Mile High Club

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Mile High Club, Improv

When I, uh, jet-set from city to city, at least when not travelling by bus or Via*, my favourite  mode of travel is with Porter Airlines that flies out of Toronto’s downtown Island Airport. Here is a recording I made on my return flight from my trip to Canada’s East Coast last year. I love to brag about how for my first Porter flight, when I flew Porter to NYC, I actually simply had to ride my bike down the street to catch the ferry over to the island and check in with security: talk about convenience!

When I first spoke with a few guys about the idea of recording a flute ditty when flying Porter, a friend immediately suggested Rocky Raccoon by the Beatles, since it is – for better or worse – a raccoon mascot that informs us Torontonians about new flights to Newark or Chicago in the local papers. I was a little concerned about copyright, so, as I returned from Ottawa last summer, I opted for a brief improv on a wooden primitive flute in the cramped lavatory.

The acoustics really sucked there. Porter’s planes are super quiet, especially for a downtown airport setting, but have you ever noticed how noisy any airplane’s cabin interior can be? I guess that can be handy when you need to make some noise! The oppressive din of the white noise nearly drowned out the sound of the flute – lousy acoustics aside, I’m glad that I summoned the courage to record a little before we began our descent.

Ever the Canadian, I was concerned that despite a lull in traffic to the washroom I might keep people waiting out in the aisle. Sure enough, towards the end of the recording, a stewardess actually briefly barged in – rather apologetically – before I wrapped up my final few notes! Over a mile up, and somehow in my excitement I had forgotten to lock the door! Oops!!

Welcome to the Mile High Club! I guess they don’t call it the Native American Love Flute for nothin’! **

* American readers: Via Rail is Canada’s version of Amtrak, and you really ought to check them out some time, especially for their spectacular lines through the Canadian Rockies! Or, for that matter, actually anywhere north of the 49th Parallel.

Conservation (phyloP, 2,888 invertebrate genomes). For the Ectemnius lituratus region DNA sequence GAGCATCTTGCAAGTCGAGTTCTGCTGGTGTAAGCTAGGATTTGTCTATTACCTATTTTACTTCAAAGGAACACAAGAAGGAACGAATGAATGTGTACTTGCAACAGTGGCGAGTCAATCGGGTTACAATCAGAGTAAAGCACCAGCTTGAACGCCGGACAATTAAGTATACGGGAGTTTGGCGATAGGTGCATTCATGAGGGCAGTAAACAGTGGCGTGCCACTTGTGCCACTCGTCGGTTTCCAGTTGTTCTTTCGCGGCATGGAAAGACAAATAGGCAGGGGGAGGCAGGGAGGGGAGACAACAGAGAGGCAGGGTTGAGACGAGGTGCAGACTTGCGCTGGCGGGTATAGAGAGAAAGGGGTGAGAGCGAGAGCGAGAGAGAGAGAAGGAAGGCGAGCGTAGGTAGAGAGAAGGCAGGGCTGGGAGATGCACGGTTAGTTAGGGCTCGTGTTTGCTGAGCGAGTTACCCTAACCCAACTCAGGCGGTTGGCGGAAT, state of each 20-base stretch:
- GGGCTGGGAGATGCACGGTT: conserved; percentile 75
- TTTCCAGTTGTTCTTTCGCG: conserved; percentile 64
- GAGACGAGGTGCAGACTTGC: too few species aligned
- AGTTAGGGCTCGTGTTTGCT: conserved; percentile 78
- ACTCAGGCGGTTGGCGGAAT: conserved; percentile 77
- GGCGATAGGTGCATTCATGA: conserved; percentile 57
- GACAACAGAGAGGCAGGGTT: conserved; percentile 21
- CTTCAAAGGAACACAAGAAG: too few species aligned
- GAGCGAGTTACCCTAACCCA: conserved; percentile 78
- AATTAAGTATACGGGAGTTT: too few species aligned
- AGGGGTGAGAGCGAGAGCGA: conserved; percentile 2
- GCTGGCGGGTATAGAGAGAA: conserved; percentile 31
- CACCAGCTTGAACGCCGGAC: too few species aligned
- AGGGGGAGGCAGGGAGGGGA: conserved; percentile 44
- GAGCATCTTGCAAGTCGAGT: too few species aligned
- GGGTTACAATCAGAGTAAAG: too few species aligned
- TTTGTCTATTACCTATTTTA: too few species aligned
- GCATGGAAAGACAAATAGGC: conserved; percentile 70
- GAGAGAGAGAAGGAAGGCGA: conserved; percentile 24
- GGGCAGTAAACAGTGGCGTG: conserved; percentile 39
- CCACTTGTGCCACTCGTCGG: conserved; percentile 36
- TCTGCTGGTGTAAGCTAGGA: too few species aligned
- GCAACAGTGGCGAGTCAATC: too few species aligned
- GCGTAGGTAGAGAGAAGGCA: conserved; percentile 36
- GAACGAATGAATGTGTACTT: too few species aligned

** Here is one story of the first North American Flute: A very long time ago there was a young man who was very interested in a beautiful young girl. He was always trying to get her attention, but she never seemed to notice him. Whenever she was present he would ride his horse proudly, but nothing he did seemed to attract her. One day when the girls were all down by the river getting water, the young man went down to the river and began diving off rocks to show her how skilled he was, but again she paid him no mind. Dejected, the young man walked into the nearby old growth forest and sat down at the base of a long dead cedar tree. As he sat there thinking about this girl, a woodpecker landed on a hollowed limb that was over his head, the limb had been hollowed over time from the wind and weather. The woodpecker began to peck holes….tap, tap, tap……… along the length of this hollowed limb…….. tap. tap, tap…….as the woodpecker pecked, the limb broke off and fell next to the young man, and as the wind blew over this hollow limb with the holes in it, he heard musical voices coming from it. He picked it up and found that when he blew into this limb and covered the holes, he could make beautiful, mournful music to match the feelings in his heart. He sat there for a long time making up haunting melodies. The young girl heard this music coming from the old growth forest, and it was such a soulful sound, she followed it into the woods. She saw him sitting there at the base of this cedar tree making his music, and as she listened she fell in love with his music and fell in love with him. They went off hand in hand to live happily ever after. One of the more popular uses for the Native Flute was for courting, to attract a mate. The legend also says that once you got a mate, you were to put the flute away and never play it again, because if you played it again, you might attract someone else?

Phillip Brown Bear

( Phil Lane )

There are many stories as to the true origin of the native flute.

This story was told to me by a Lakota Elder, Mr. Phil Lane (Phillip Brown Bear) just months before he passed on to the spirit world.

Source: The History of the Native American Flute

My thanks to The Beatles Estate and for the YouTube link in this post!